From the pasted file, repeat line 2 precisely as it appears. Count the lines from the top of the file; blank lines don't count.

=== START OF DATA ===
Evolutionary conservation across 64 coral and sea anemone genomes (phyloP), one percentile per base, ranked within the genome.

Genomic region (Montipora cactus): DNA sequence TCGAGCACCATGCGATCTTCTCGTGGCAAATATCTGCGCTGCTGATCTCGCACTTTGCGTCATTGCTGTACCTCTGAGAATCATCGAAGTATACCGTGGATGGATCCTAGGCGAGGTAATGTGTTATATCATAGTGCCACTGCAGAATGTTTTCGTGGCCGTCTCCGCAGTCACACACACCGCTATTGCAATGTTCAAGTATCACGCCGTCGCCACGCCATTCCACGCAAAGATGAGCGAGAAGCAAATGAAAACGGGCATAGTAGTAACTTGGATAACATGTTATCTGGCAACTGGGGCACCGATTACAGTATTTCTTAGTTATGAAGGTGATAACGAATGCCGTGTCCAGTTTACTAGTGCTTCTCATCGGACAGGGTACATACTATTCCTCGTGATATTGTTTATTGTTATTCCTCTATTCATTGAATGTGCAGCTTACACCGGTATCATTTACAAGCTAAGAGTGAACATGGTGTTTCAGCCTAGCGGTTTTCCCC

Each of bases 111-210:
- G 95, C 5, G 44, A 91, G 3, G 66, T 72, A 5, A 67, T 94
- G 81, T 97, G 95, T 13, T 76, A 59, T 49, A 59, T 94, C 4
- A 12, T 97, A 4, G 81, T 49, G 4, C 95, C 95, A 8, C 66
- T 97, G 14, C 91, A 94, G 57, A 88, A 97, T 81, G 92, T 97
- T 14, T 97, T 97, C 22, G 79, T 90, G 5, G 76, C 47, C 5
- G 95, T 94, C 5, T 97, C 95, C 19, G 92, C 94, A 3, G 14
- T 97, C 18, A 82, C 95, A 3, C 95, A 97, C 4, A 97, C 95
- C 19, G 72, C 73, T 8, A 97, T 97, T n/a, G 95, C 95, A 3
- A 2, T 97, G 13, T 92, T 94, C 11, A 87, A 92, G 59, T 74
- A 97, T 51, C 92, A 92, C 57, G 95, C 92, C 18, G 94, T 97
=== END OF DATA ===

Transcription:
Genomic region (Montipora cactus): DNA sequence TCGAGCACCATGCGATCTTCTCGTGGCAAATATCTGCGCTGCTGATCTCGCACTTTGCGTCATTGCTGTACCTCTGAGAATCATCGAAGTATACCGTGGATGGATCCTAGGCGAGGTAATGTGTTATATCATAGTGCCACTGCAGAATGTTTTCGTGGCCGTCTCCGCAGTCACACACACCGCTATTGCAATGTTCAAGTATCACGCCGTCGCCACGCCATTCCACGCAAAGATGAGCGAGAAGCAAATGAAAACGGGCATAGTAGTAACTTGGATAACATGTTATCTGGCAACTGGGGCACCGATTACAGTATTTCTTAGTTATGAAGGTGATAACGAATGCCGTGTCCAGTTTACTAGTGCTTCTCATCGGACAGGGTACATACTATTCCTCGTGATATTGTTTATTGTTATTCCTCTATTCATTGAATGTGCAGCTTACACCGGTATCATTTACAAGCTAAGAGTGAACATGGTGTTTCAGCCTAGCGGTTTTCCCC